10. In some areas there has been a marked change in public attitudes towards the wolf. This change in attitudes has influenced governments to revise and even to eliminate archaic laws. It is recognized that education to establish a realistic picture of the wolf and its role in nature is most essential to wolf survival. Education programs, however, must be factual and accurate.

11. Socio-economic, ecological and political factors must be considered and resolved prior to reintroduction of the wolf into biologically suitable areas from which it has been extirpated. Natural recovery, however, should be given priority according to the IUCN Reintroduction Guidelines.

12. Wolf-dog hybridization is potentially detrimental to wolf conservation and is therefore opposed because of its possible negative effects.



Courtesy International Wolf Center

The Manifesto was adopted by the Wolf Specialist Group at the first international meeting on the conservation of the wolf, 1973, Stockholm, and revised by the group in 1983, 1996 and 2000.

The Wolf Specialist Group is an organization of authorities on wolves from over 25 countries. It deals with wolf conservation at the international level.

The World Conservation Union (also called IUCN) is a partnership of organizations and individuals from over 180 countries. Its headquarters is in Gland, Switzerland, and was founded in 1948. The World Wildlife Fund is its fundraising arm.




Guidelines on Wolf Conservation

A. Management

1. Where wolves are threatened locally, nationally or internationally, full protection should be accorded to the surviving population. (Such threatened status is signaled by inclusion in the Red Data Book or by a declaration of the Government concerned.)

2. Each country should define areas suitable for the existence of wolves and enact suitable legislation to perpetuate existing wolf populations or to facilitate recovery. These areas could include zones in which wolves would be given full legal protection, e.g. as in national parks, reserves or special conservation areas, and additionally zones within which wolf populations would be regulated according to ecological principles to minimize conflicts with other forms of land use. Another option is to manage wolves without zoning but react according to certain events or degrees of conflicts with livestock. Whenever wolves and livestock are allowed to be in the same area, wolf regulation should go together with livestock management plans.

3. Sound ecological conditions for wolves should be restored in areas through the rebuilding of suitable habitats and the re-introduction of large herbivores.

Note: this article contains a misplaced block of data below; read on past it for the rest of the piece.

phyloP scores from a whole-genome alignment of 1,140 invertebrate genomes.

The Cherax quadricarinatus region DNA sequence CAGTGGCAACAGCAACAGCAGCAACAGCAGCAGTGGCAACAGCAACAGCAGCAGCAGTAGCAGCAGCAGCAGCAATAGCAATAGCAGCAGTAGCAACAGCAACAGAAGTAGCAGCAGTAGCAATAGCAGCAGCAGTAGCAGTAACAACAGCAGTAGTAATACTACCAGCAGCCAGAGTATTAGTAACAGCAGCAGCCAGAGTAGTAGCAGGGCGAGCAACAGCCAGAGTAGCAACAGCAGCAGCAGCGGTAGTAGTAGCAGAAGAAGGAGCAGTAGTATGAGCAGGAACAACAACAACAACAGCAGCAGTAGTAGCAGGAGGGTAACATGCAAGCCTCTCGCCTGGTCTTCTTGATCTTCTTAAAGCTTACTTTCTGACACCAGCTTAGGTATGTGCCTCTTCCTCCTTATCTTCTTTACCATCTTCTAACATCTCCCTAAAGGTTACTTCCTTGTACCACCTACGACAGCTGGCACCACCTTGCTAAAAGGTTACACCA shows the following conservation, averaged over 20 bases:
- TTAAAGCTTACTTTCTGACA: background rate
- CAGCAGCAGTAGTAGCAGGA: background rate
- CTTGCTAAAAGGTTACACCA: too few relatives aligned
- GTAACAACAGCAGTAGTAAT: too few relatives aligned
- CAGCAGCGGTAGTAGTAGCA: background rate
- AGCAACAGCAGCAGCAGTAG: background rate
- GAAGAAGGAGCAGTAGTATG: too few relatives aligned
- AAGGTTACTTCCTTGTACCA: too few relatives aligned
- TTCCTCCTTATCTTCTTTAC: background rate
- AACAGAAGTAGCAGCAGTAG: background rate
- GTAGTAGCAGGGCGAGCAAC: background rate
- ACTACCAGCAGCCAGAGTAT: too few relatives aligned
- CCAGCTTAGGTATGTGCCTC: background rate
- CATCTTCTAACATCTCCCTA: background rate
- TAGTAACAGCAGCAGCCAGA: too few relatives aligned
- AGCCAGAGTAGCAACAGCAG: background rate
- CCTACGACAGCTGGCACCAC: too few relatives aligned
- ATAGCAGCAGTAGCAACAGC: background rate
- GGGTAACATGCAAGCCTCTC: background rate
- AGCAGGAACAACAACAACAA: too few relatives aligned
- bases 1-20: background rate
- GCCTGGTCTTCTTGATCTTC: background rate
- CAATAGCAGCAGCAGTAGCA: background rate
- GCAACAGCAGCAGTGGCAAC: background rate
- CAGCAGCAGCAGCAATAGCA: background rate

4. In specifically designated wolf conservation areas, extensive economic development likely to be detrimental to the wolf and its habitat should be excluded.

5. In wolf management programs, poisons, bounty systems and sport hunting using mechanized vehicles should be prohibited.

6. Consideration should be given to the payment of compensation for damage caused by wolves, and for incentives to prevent damage.

7. Jurisdictions in every country are encouraged to require the registration of each wolf killed and to provide an adequate number of specimens from those wolves for research.

B. Education Dynamic educational activities should be promoted to obtain the support of all sectors of the population through a better understanding of the values of wolves and the significance of their rational management. Public information should be coordinated and should be implemented with the help of professionals. Specific tools and approaches should be designed for different cultural and social settings.

C. Tourism Where appropriate, general public interest in wolf conservation should be stimulated by promoting wolf-related tourist activities.

D. Research Research on wolves should be intensified, with particular reference to:

a. Surveys on status and distribution of wolf populations;

b. Studies of feeding habits, including especially interactions of wolves with game animals and livestock;

c. Investigations into social structure, population dynamics, general behavior and ecology of wolves;

d. Taxonomic and genetic work, including studies of possible hybridization with other canids;

e. Research into the methods of reintroduction of wolves and/or their natural prey;

f. Studies into human attitudes about wolves and on economic effects of wolves; and

g. Research into the adaptability of wolves to human presence.

E. International Cooperation A program of international cooperation should be planned to include:

a. Periodical official meetings of the countries concerned for the joint planning of programs, study of legislation, and exchanging of experiences;

b. A rapid exchange of publications and other research information including new techniques and equipment;

c. Loaning or exchanging of personnel between countries to help carry out research activities; and

d. Joint conservation programs in frontier areas where wolves are endangered.

Midi: "Guiding Spirits",
"Mystic Waters" CD,
ŠElan Michaels used with permission.